Personal Loans

How to Prequalify for a Personal Loan Without Hurting Your Credit

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When shopping around for a personal loan, it’s important to compare offers from multiple lenders to get your lowest possible APR on a loan. You can do this by seeing if you prequalify for a personal loan.

Prequalification is when a lender analyzes your basic financial information to determine your loan eligibility without affecting your credit. A lender may be able to estimate your APR, loan amount and monthly payment, all without a hard credit check. Keep reading to learn more about how to get prequalified for a personal loan.

What does it mean to prequalify for a personal loan?

Many lenders let you check potential loan terms, such as estimated APR and loan amount, without affecting your credit score. This is sometimes referred to as prequalifying for a loan. Personal loan prequalification only requires a soft credit inquiry and allows you to check loan eligibility before applying.

Prequalifying for a personal loan doesn’t guarantee that you’ll be approved when you put in a formal application. During the formal application process, the lender will conduct a hard credit inquiry, which may reveal financial information that could change your eligibility or the terms you qualify for.

LendingTree’s personal loan marketplace lets you compare offers from up to five personal loan lenders without affecting your credit score.

What you need to prequalify for a personal loan

What you need to provide for personal loan prequalification will depend on the lender, but you should prepare any paperwork with personal information about your debt, income and assets.

Lenders will likely want to know your:

  • Desired loan amount and loan purpose
  • Monthly net income and asset information
  • Contact information, including your home address and phone number
  • Identifying information, such as your date of birth and last four digits of your Social Security number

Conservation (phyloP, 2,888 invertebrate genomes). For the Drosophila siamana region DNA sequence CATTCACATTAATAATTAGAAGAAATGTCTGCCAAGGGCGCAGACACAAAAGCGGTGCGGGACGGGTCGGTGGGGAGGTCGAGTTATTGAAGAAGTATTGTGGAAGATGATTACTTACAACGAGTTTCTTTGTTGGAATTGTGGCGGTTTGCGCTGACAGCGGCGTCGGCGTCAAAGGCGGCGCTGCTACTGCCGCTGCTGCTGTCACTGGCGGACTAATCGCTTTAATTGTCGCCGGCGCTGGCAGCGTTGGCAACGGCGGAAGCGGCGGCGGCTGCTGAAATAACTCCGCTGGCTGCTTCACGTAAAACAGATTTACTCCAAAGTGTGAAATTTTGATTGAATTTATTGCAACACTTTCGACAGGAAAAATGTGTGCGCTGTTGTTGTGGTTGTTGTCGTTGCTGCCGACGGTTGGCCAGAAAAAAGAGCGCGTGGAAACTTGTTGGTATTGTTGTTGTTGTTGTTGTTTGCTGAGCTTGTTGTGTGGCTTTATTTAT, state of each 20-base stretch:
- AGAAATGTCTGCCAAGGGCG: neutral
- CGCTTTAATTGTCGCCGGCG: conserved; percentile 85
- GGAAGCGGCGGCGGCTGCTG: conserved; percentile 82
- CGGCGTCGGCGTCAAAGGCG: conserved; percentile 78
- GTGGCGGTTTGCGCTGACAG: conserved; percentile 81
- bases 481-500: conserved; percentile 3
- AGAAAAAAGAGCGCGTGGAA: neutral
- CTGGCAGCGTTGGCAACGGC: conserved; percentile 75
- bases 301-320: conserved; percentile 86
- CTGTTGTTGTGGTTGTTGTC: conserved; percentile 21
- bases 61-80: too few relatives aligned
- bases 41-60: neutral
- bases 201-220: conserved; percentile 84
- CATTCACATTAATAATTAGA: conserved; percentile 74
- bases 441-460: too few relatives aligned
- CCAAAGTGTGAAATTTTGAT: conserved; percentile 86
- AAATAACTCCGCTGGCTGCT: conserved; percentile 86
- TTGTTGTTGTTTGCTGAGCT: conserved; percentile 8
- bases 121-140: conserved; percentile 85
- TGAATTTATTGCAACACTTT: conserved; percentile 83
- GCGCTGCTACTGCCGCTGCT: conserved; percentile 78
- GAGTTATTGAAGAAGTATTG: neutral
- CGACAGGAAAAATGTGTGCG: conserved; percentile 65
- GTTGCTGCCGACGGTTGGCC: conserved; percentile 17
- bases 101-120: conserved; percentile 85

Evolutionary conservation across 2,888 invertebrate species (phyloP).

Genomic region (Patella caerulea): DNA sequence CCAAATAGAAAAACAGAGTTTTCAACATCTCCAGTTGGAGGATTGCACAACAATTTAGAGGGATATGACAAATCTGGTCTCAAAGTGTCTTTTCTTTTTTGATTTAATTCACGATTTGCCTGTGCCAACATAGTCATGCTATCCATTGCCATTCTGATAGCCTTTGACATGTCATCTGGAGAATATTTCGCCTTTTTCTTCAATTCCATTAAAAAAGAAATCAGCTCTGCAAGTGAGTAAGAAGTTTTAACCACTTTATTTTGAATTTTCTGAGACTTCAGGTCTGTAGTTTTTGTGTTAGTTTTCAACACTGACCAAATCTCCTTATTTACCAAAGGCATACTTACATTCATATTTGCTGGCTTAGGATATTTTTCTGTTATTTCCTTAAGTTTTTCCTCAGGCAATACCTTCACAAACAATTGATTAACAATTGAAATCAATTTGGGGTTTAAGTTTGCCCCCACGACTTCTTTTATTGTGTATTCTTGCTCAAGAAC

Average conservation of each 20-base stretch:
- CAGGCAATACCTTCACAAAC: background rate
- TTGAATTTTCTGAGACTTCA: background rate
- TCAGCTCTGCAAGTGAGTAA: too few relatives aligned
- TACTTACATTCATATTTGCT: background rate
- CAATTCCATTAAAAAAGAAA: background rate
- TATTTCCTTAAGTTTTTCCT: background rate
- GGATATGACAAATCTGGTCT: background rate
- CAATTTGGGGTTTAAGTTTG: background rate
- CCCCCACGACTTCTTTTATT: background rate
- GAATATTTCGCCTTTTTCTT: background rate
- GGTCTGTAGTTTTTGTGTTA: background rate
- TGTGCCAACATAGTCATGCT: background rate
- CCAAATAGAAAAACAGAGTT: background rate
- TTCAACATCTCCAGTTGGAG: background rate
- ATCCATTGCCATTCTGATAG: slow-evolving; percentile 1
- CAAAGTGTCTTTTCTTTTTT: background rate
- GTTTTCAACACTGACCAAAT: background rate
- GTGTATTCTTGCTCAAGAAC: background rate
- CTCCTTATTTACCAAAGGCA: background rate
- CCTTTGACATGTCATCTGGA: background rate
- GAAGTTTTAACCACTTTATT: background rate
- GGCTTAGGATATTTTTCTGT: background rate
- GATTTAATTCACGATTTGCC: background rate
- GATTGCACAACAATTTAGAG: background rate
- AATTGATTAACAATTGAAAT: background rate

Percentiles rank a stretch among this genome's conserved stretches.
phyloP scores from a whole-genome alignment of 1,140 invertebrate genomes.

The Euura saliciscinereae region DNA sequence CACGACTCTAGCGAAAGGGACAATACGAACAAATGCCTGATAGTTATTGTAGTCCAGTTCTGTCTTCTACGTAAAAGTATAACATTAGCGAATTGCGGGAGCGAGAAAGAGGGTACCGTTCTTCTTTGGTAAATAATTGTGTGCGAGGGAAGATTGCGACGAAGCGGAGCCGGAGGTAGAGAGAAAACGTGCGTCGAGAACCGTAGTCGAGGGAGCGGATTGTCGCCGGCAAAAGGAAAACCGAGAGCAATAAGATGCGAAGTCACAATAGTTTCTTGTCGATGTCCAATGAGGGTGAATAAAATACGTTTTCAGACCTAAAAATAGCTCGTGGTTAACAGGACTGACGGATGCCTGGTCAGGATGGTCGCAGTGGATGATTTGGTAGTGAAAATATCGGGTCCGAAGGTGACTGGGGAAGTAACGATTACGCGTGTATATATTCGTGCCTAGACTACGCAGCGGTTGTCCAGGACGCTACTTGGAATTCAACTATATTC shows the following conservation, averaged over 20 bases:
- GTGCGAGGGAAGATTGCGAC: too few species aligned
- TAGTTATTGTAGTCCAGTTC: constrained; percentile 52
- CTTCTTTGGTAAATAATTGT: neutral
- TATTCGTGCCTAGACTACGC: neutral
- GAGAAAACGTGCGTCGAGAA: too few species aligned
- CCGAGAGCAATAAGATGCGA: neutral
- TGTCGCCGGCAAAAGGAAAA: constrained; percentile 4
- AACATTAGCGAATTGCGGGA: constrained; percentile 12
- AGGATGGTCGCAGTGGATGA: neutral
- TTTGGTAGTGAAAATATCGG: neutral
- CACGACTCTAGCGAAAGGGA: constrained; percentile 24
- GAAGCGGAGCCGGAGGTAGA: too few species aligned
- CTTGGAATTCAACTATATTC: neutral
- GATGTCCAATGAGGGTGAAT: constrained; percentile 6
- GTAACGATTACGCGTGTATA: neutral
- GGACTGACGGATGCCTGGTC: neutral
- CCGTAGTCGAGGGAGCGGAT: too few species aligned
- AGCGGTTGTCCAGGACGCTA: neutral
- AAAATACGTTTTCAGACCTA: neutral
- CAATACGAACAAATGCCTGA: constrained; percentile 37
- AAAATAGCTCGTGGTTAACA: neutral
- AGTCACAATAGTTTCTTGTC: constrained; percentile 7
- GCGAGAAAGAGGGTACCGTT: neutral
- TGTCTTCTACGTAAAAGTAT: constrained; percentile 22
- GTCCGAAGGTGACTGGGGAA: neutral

7 lenders that let you prequalify with a soft credit check

Not all lenders let you prequalify for a personal loan, but many will. Here’s a sample list of lenders that let you check your estimated personal loan terms, such as APR and loan amount, without affecting your credit score:

Lenders that let you check your possible loan terms without affecting your credit score
Lender Loan amount Loan length APR
Avant $2,000 to $35,000 24 to 60 months 9.95% to 35.99%
Discover Bank $2,500 to $35,000 36 to 84 months 6.99% to 24.99%
LendingPoint $2,000 to $25,000 24 to 48 months 15.49% to 35.99%
OneMain Financial $1,500 to $20,000 24 to 60 months 18.00% to 35.99%
Payoff $5,000 to $40,000 24 and 60 months 5.99% to 24.99%
SoFi $5,000 to $100,000 24 to 84 months 5.99% to 22.56%
Upgrade $1,000 to $35,000 36 or 60 months 6.94% to 35.97%

Why it’s important to prequalify for a personal loan

Prequalifying for a personal loan lets you compare potential APRs across multiple lenders without affecting your credit score. This can help you identify the personal loan lender that can offer you the lowest possible APR for your situation — which can save you money over the life of the loan.

See how shopping around for a lower APR affects the cost of borrowing in the table below:

Cost savings between two personal loans with different APRs
Loan amount $20,000 $20,000
Loan length 5 years 5 years
Estimated APR* 10.50% 15.50%
Monthly payment $429.88 $481.06
Amount paid in interest $5,792.68 $8,863.83
Total cost of loan $25,792.68 $28,863.83
*APRs used are for demonstrative purposes only
Tip: Use this personal loan payment calculator to estimate how much you can save by shopping around for a personal loan with a lower APR.

3 tips for prequalifying for a personal loan

  1. Check your credit score, and work to improve it if necessary
  2. Calculate your debt-to-income ratio
  3. Research lenders for your credit band

1. Check your credit score, and work to improve it if necessary

Personal loans are typically unsecured, meaning they don’t require collateral. This means that personal loan lenders rely heavily on your financial history to determine your eligibility as a borrower. Your credit score is a reliable indicator for lenders, since it factors in your payment history, credit utilization ratio, credit inquiries and other financial information.